The league that is often viewed “as the best in the world” looks like it has a hate problem.
Racism, sexism and homophobia are rife in the English Premier League according to Kick It Out’s latest report on social media abuse.
Premier League clubs and players had over 130,000 discriminatory posts directed at them between August 2014 and March 2015 – that’s 551 a day – research by Tempero and Brandwatch found after trawling through Twitter, Facebook, supporters’ forums and blogs.
Liverpool striker Mario Balotelli is the most targeted player – with 8000 abusive posts directed at the Italian, over half of which were racist. Teammate Daniel Sturridge had 1600 posts aimed at him, the majority of them on the grounds of sexual orientation.
Clubs were also in the firing line.
Liverpool and Chelsea had around 20,000 discriminatory comments aimed at them – with Arsenal, Manchester United and Manchester City each bearing the brunt of 10,000 abusive posts.
Where are the haters posting?
Twitter accounted for 88% of posts compared to Facebook’s 8%, with a smaller proportion of trolls coming from online forums and blogs.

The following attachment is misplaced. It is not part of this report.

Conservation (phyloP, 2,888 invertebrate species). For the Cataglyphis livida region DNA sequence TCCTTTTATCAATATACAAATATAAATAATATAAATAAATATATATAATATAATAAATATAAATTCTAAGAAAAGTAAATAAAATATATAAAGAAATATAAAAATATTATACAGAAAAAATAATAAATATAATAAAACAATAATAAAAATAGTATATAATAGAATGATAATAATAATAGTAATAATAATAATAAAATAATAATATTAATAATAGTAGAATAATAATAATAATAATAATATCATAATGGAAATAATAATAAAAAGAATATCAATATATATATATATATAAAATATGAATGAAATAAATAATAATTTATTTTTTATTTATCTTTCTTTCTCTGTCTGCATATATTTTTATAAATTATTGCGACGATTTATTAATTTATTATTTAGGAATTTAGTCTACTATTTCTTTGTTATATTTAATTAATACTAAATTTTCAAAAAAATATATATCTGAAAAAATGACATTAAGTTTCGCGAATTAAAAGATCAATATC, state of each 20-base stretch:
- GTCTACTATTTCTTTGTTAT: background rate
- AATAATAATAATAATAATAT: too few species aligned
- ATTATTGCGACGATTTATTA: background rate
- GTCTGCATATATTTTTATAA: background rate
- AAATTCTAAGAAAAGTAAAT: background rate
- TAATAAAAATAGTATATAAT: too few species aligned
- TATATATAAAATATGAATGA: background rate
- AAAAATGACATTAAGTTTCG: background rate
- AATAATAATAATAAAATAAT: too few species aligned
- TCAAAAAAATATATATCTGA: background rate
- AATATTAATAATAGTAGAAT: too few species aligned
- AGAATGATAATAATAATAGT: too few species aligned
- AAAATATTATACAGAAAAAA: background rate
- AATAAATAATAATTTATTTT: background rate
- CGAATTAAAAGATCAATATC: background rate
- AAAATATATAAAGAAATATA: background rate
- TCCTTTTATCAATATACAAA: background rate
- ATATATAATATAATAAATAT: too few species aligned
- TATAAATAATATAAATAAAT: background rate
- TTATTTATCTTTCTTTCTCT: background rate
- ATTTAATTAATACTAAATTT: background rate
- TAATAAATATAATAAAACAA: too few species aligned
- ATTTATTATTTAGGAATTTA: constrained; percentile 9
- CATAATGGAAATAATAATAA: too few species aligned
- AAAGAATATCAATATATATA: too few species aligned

Men are far more likely to be behind discriminatory comments, posting 78% of abusive content.
Comments are most likely to focus on race (28%), gender (25%) or sexual orientation (19%), with disability discrimination and anti-Semitism each accounting for a tenth of posts.
On a grim day for football, face to face attacks are also on the rise.
In an interview with the BBC, the British Transport Police reported 630 football-related incidents on transport networks since August – including violence, criminal damage and abusive behavior – 162 of which were racially or religiously aggravated.
This comes in the wake of February’s Chelsea racism storm when fans prevented a black man from getting on the Paris Metro as they chanted, “We’re racist, we’re racist and that’s the way we like it.” The five men in question are currently contesting a banning order given to them in March.
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